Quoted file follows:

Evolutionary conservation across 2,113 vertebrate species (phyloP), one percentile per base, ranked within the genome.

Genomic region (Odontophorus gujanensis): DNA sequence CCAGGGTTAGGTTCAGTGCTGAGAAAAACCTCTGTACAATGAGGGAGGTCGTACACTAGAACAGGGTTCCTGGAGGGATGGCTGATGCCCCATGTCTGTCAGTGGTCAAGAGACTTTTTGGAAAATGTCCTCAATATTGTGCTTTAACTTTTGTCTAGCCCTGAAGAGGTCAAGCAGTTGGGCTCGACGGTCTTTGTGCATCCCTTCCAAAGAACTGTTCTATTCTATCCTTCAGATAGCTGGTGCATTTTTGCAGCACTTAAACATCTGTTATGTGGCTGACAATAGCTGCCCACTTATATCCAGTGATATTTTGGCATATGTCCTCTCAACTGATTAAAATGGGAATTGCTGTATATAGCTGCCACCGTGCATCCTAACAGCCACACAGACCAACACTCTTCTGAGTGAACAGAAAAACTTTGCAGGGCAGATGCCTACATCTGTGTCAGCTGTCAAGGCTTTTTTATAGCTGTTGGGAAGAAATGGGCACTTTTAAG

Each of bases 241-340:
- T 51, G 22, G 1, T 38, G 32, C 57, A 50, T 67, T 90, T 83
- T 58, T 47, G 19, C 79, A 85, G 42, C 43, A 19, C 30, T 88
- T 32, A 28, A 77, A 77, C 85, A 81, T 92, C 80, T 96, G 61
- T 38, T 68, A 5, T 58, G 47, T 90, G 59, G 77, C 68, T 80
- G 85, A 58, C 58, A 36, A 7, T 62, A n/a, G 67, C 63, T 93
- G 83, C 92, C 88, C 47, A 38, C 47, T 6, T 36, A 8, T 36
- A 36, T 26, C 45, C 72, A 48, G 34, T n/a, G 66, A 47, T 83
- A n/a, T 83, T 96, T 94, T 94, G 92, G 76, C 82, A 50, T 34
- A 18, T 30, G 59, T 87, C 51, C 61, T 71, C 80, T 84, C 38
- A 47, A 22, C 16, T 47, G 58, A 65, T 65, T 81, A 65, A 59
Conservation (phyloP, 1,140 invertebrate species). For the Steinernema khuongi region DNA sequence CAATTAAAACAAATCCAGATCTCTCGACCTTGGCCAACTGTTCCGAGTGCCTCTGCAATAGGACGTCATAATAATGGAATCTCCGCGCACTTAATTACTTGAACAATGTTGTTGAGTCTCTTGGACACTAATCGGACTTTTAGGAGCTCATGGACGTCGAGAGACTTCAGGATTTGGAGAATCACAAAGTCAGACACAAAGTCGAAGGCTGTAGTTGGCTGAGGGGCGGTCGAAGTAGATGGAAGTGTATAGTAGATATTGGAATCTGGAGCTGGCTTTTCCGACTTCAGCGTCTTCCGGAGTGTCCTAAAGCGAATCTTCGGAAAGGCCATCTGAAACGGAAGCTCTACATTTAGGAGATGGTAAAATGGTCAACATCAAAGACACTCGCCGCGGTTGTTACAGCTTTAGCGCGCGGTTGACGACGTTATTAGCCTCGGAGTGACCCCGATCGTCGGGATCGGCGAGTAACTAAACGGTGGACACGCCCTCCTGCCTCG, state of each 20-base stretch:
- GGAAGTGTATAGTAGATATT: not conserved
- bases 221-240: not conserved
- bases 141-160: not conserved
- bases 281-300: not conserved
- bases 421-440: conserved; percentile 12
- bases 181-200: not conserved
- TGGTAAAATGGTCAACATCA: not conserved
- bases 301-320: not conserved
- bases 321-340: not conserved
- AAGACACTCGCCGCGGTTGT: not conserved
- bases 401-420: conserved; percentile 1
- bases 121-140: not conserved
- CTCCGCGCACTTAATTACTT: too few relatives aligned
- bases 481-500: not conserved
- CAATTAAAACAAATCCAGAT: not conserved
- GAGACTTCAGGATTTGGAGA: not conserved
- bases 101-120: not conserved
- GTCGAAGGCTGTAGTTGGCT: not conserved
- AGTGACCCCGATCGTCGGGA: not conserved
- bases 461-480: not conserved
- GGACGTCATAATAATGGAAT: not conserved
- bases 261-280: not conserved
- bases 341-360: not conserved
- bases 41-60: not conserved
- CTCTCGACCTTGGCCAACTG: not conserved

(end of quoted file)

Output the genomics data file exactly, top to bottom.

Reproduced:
Evolutionary conservation across 2,113 vertebrate species (phyloP), one percentile per base, ranked within the genome.

Genomic region (Odontophorus gujanensis): DNA sequence CCAGGGTTAGGTTCAGTGCTGAGAAAAACCTCTGTACAATGAGGGAGGTCGTACACTAGAACAGGGTTCCTGGAGGGATGGCTGATGCCCCATGTCTGTCAGTGGTCAAGAGACTTTTTGGAAAATGTCCTCAATATTGTGCTTTAACTTTTGTCTAGCCCTGAAGAGGTCAAGCAGTTGGGCTCGACGGTCTTTGTGCATCCCTTCCAAAGAACTGTTCTATTCTATCCTTCAGATAGCTGGTGCATTTTTGCAGCACTTAAACATCTGTTATGTGGCTGACAATAGCTGCCCACTTATATCCAGTGATATTTTGGCATATGTCCTCTCAACTGATTAAAATGGGAATTGCTGTATATAGCTGCCACCGTGCATCCTAACAGCCACACAGACCAACACTCTTCTGAGTGAACAGAAAAACTTTGCAGGGCAGATGCCTACATCTGTGTCAGCTGTCAAGGCTTTTTTATAGCTGTTGGGAAGAAATGGGCACTTTTAAG

Each of bases 241-340:
- T 51, G 22, G 1, T 38, G 32, C 57, A 50, T 67, T 90, T 83
- T 58, T 47, G 19, C 79, A 85, G 42, C 43, A 19, C 30, T 88
- T 32, A 28, A 77, A 77, C 85, A 81, T 92, C 80, T 96, G 61
- T 38, T 68, A 5, T 58, G 47, T 90, G 59, G 77, C 68, T 80
- G 85, A 58, C 58, A 36, A 7, T 62, A n/a, G 67, C 63, T 93
- G 83, C 92, C 88, C 47, A 38, C 47, T 6, T 36, A 8, T 36
- A 36, T 26, C 45, C 72, A 48, G 34, T n/a, G 66, A 47, T 83
- A n/a, T 83, T 96, T 94, T 94, G 92, G 76, C 82, A 50, T 34
- A 18, T 30, G 59, T 87, C 51, C 61, T 71, C 80, T 84, C 38
- A 47, A 22, C 16, T 47, G 58, A 65, T 65, T 81, A 65, A 59
Conservation (phyloP, 1,140 invertebrate species). For the Steinernema khuongi region DNA sequence CAATTAAAACAAATCCAGATCTCTCGACCTTGGCCAACTGTTCCGAGTGCCTCTGCAATAGGACGTCATAATAATGGAATCTCCGCGCACTTAATTACTTGAACAATGTTGTTGAGTCTCTTGGACACTAATCGGACTTTTAGGAGCTCATGGACGTCGAGAGACTTCAGGATTTGGAGAATCACAAAGTCAGACACAAAGTCGAAGGCTGTAGTTGGCTGAGGGGCGGTCGAAGTAGATGGAAGTGTATAGTAGATATTGGAATCTGGAGCTGGCTTTTCCGACTTCAGCGTCTTCCGGAGTGTCCTAAAGCGAATCTTCGGAAAGGCCATCTGAAACGGAAGCTCTACATTTAGGAGATGGTAAAATGGTCAACATCAAAGACACTCGCCGCGGTTGTTACAGCTTTAGCGCGCGGTTGACGACGTTATTAGCCTCGGAGTGACCCCGATCGTCGGGATCGGCGAGTAACTAAACGGTGGACACGCCCTCCTGCCTCG, state of each 20-base stretch:
- GGAAGTGTATAGTAGATATT: not conserved
- bases 221-240: not conserved
- bases 141-160: not conserved
- bases 281-300: not conserved
- bases 421-440: conserved; percentile 12
- bases 181-200: not conserved
- TGGTAAAATGGTCAACATCA: not conserved
- bases 301-320: not conserved
- bases 321-340: not conserved
- AAGACACTCGCCGCGGTTGT: not conserved
- bases 401-420: conserved; percentile 1
- bases 121-140: not conserved
- CTCCGCGCACTTAATTACTT: too few relatives aligned
- bases 481-500: not conserved
- CAATTAAAACAAATCCAGAT: not conserved
- GAGACTTCAGGATTTGGAGA: not conserved
- bases 101-120: not conserved
- GTCGAAGGCTGTAGTTGGCT: not conserved
- AGTGACCCCGATCGTCGGGA: not conserved
- bases 461-480: not conserved
- GGACGTCATAATAATGGAAT: not conserved
- bases 261-280: not conserved
- bases 341-360: not conserved
- bases 41-60: not conserved
- CTCTCGACCTTGGCCAACTG: not conserved